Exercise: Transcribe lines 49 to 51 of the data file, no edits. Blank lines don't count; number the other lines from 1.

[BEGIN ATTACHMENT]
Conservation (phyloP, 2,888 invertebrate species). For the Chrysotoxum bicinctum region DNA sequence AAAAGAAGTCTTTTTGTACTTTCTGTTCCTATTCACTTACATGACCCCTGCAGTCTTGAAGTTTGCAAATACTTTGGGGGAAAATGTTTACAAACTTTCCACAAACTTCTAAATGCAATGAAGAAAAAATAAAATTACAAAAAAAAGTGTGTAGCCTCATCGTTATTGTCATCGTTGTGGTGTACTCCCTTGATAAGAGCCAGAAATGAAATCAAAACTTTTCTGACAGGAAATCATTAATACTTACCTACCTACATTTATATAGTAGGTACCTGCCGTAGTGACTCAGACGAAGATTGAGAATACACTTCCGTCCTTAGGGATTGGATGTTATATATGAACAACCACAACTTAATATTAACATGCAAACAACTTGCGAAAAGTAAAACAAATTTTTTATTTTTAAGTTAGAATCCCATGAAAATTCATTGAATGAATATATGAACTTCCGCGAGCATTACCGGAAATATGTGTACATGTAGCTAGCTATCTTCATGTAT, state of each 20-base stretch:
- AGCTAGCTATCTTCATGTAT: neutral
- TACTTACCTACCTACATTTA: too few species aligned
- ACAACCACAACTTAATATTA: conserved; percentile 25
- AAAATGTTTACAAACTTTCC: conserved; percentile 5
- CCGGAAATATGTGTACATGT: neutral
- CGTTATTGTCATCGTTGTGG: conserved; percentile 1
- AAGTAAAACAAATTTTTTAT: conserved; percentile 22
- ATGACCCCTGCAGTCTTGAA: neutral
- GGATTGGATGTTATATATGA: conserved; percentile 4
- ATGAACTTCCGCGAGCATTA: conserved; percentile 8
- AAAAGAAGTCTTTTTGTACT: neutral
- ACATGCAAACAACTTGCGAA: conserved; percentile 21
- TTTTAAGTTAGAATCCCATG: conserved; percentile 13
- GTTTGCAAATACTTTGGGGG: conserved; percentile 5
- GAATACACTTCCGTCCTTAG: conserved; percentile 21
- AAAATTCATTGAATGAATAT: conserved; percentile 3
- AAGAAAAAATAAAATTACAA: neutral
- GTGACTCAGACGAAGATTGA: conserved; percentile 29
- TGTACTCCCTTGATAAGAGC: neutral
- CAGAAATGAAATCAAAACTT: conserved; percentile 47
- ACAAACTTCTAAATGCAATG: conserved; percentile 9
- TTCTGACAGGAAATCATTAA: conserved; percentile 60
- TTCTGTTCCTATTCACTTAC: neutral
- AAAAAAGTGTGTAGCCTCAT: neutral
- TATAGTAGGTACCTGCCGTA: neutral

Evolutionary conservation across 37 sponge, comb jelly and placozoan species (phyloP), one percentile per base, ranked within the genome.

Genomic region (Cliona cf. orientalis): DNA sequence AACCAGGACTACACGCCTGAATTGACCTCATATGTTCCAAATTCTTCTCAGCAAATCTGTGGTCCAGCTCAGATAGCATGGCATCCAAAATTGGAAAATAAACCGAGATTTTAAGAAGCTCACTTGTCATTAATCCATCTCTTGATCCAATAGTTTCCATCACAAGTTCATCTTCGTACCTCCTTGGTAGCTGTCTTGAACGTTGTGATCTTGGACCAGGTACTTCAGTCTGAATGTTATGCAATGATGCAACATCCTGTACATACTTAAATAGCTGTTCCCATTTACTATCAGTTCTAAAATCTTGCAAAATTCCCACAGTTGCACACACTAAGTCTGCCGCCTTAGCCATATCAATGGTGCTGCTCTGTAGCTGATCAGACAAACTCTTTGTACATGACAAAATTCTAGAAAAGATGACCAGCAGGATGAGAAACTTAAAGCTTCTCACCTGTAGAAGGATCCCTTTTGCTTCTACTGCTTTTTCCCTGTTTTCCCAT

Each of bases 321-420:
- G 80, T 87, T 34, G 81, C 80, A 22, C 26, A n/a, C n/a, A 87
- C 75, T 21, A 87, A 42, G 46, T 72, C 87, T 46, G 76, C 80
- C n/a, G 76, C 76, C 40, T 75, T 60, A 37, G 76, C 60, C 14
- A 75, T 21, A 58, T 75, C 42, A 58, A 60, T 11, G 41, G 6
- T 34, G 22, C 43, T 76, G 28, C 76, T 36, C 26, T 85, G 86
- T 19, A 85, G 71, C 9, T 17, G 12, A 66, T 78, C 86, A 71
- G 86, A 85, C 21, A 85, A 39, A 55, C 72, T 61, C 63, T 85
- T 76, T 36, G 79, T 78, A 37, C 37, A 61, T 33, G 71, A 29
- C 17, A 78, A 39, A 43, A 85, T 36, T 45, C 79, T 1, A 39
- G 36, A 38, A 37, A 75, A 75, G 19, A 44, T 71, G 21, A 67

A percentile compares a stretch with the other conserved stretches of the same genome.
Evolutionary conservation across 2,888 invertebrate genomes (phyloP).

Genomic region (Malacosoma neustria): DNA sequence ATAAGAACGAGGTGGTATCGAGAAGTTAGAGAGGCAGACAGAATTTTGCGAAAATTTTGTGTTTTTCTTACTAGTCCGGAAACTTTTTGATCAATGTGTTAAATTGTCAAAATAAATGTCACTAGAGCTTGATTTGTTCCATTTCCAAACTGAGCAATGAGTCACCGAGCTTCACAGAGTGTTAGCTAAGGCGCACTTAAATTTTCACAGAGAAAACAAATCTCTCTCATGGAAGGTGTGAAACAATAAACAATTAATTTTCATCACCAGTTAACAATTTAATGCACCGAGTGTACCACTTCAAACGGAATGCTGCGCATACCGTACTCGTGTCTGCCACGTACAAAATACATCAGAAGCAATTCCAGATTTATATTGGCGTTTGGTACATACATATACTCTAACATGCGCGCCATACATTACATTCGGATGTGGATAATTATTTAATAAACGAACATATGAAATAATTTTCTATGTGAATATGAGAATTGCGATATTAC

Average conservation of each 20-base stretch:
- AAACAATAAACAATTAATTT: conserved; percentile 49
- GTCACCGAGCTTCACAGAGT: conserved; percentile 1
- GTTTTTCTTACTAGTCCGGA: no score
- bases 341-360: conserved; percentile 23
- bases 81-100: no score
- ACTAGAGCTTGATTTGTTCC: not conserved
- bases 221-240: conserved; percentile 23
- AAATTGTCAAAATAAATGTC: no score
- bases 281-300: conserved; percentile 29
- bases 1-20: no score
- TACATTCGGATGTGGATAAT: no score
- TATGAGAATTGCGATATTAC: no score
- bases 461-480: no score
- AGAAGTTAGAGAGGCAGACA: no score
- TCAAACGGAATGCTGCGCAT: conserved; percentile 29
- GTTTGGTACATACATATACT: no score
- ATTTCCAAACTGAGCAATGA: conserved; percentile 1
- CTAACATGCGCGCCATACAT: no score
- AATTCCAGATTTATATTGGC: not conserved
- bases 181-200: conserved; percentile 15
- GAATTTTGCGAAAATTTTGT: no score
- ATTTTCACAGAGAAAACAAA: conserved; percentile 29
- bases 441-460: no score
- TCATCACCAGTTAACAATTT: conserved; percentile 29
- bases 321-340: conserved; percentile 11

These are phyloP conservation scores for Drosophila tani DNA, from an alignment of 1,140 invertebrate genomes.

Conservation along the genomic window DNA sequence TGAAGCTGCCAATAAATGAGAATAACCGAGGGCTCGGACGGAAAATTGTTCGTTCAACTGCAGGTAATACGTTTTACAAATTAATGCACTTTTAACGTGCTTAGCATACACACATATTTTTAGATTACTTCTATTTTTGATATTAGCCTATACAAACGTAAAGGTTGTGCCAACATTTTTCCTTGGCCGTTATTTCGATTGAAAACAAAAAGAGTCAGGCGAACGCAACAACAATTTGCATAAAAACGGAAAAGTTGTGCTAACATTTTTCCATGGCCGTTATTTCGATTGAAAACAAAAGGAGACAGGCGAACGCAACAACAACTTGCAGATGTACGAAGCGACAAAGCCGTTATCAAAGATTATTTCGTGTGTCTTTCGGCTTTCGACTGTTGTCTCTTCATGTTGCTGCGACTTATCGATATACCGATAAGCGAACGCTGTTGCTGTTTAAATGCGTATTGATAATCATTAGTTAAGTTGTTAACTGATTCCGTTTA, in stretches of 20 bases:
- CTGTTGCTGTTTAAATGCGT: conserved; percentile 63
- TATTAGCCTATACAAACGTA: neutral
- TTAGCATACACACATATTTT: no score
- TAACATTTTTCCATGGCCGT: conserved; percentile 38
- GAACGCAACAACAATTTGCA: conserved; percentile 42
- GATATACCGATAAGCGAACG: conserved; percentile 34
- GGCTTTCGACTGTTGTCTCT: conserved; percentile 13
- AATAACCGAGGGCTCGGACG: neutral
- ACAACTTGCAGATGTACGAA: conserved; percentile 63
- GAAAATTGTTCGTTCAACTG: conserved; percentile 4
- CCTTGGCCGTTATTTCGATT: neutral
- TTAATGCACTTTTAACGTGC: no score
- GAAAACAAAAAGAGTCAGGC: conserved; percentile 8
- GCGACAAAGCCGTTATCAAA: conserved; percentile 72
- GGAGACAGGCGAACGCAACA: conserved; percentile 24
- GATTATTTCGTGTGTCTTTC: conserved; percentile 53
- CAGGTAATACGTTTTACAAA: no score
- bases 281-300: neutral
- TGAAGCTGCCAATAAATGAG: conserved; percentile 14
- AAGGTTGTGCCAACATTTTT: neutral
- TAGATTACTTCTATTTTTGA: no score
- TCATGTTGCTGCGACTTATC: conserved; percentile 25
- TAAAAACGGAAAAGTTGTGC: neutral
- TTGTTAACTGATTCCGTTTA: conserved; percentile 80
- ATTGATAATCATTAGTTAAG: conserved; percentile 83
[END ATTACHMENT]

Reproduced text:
- ACTAGAGCTTGATTTGTTCC: not conserved
- bases 221-240: conserved; percentile 23
- AAATTGTCAAAATAAATGTC: no score